Definition of gradation in English:

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Pronunciation: /ɡrāˈdāSH(ə)n/


1A scale or a series of successive changes, stages, or degrees: within the woodpecker family, there is a gradation of drilling ability
More example sentences
  • We found a gradation in the degree to which females selected the leader.
  • In that context the Policy provides, in my view, a clear gradation of provision.
  • These fossils constitute a gradation between Neandertals and modern humans, demonstrating that the distinction made by evolutionists is an artificial one.
range, scale, spectrum, span;
progression, hierarchy, ladder, pecking order
1.1A stage or change in a series of successive degrees: minute gradations of distance
More example sentences
  • However, not everyone knows there are two categories of shot, with two distinct size gradations.
  • The second meaning indicates gradations of quantity on thermometers or measuring cups.
  • The main structure of caste remains intact with its mutually exclusive communities, its carefully regulated gradations of rank, and the ban on intermarriage which prevents any fusion of classes.
level, grade, rank, position, status, stage, standard, echelon, rung, step, notch;
1.2A minute change from one shade, tone, or color to another: amorphous shapes in subtle gradations of green and blue
More example sentences
  • His pictures are largely based on brown or grey schemes illuminated with vivid touches of colour, and are notable for their very subtle gradations of tone.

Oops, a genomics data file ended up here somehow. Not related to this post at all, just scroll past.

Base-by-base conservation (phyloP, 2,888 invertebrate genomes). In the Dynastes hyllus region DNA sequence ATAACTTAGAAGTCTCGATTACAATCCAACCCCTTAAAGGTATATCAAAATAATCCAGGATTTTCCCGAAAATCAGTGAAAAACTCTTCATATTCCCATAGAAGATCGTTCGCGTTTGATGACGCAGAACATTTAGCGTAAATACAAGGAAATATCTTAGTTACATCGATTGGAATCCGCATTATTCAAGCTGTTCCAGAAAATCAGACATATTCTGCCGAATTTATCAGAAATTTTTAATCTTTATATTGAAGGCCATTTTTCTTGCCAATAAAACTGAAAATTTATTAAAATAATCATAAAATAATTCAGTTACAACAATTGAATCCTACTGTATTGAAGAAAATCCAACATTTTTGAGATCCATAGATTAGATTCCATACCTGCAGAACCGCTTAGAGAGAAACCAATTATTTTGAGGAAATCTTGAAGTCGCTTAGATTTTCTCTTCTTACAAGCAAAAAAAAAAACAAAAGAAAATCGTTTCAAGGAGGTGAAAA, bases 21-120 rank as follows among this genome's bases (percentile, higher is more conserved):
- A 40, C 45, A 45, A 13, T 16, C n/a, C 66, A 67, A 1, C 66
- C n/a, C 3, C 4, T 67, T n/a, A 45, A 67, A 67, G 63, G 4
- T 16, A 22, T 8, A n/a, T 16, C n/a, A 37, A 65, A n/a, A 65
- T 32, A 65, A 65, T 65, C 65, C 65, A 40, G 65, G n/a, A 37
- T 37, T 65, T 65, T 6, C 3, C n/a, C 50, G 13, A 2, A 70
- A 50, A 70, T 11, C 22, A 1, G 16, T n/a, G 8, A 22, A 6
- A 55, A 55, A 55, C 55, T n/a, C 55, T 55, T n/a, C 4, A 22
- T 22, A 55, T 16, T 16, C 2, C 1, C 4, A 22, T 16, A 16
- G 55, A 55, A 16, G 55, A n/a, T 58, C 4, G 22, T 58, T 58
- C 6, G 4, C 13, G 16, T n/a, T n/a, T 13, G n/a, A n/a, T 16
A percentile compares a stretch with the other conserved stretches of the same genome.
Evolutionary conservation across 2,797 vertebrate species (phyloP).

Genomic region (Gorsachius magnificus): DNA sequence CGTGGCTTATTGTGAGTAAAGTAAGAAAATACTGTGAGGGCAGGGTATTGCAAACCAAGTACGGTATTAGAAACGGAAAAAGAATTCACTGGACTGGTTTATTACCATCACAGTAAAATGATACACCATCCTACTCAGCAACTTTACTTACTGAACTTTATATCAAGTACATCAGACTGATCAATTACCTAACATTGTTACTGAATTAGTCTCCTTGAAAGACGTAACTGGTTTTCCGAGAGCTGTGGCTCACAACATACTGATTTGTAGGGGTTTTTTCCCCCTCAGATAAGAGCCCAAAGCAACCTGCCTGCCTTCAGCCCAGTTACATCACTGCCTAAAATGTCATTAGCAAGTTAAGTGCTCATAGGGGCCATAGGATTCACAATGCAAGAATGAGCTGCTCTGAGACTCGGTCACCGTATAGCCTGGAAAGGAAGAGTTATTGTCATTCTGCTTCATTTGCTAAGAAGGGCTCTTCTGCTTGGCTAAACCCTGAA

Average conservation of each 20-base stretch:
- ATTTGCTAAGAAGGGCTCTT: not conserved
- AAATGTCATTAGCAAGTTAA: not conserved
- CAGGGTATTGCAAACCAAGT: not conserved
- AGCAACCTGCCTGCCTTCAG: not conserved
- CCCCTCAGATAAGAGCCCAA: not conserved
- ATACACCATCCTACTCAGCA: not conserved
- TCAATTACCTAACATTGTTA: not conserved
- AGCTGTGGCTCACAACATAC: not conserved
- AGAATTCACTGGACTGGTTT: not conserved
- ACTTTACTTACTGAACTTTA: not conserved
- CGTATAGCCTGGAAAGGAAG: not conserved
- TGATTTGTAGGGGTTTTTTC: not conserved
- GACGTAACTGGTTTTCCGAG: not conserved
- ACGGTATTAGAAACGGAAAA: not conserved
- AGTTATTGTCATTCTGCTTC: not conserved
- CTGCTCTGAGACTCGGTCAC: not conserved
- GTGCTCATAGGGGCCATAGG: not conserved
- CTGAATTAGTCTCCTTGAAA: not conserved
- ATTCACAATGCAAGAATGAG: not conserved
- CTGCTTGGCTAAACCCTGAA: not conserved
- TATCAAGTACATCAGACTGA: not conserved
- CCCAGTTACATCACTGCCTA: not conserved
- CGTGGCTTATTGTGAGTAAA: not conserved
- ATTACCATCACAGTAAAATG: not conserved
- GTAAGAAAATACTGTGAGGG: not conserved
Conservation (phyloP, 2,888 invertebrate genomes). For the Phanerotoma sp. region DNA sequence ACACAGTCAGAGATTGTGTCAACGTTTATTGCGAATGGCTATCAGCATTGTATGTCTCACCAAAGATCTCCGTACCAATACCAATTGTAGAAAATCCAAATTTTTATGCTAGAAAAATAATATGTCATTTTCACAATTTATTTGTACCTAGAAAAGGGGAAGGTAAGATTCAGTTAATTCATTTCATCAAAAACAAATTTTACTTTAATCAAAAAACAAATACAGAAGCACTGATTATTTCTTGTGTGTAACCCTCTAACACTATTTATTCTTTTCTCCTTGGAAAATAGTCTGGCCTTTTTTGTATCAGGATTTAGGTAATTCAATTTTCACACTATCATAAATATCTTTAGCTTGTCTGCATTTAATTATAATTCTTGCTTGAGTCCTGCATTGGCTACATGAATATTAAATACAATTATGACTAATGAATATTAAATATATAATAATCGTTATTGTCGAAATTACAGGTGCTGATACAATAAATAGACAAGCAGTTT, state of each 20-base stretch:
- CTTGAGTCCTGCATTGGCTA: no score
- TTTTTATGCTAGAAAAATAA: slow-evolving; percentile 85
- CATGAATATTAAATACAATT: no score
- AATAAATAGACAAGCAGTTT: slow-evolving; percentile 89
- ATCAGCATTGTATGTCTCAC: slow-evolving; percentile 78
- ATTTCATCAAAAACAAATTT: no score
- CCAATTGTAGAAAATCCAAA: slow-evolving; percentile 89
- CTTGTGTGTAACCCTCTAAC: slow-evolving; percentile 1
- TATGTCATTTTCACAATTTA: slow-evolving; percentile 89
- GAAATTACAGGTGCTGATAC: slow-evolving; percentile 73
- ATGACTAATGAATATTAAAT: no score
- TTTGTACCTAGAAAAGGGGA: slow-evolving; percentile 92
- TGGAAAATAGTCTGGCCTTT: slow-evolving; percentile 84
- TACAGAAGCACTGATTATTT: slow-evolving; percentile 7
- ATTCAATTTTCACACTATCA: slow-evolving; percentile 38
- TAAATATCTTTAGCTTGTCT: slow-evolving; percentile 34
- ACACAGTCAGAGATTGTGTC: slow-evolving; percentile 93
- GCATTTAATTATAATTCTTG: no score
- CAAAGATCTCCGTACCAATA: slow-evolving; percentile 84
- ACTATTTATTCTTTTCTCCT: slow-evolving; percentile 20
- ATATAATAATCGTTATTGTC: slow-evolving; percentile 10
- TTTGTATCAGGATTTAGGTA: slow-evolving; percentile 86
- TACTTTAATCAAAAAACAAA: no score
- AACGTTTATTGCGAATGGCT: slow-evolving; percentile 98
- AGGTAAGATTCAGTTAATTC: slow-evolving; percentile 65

• Chemical photography can capture many more subtleties and gradations of colour and shade than digital.
  • It can be controlled so as to give large areas of flat colour, delicate gradations, or a fine mist.
1.3 (in historical linguistics) another term for ablaut.



Pronunciation: /ɡrāˈdāSH(ə)n(ə)l/
Example sentences
  • Brain size does seem to show a gradational increase throughout the hominin lineage, especially when body size is taken into account.
  • Many people, for example, use a basically gradational concept of class to examine the different political attitudes and voting behaviors of the poor, the middle class, and the rich.
  • However, larger collections may show that these features are gradational and not of specific validity.


Pronunciation: /-SHənl-ē/


Mid 16th century: from Latin gradatio(n-), based on gradus 'step'.

For editors and proofreaders

Syllabification: gra·da·tion

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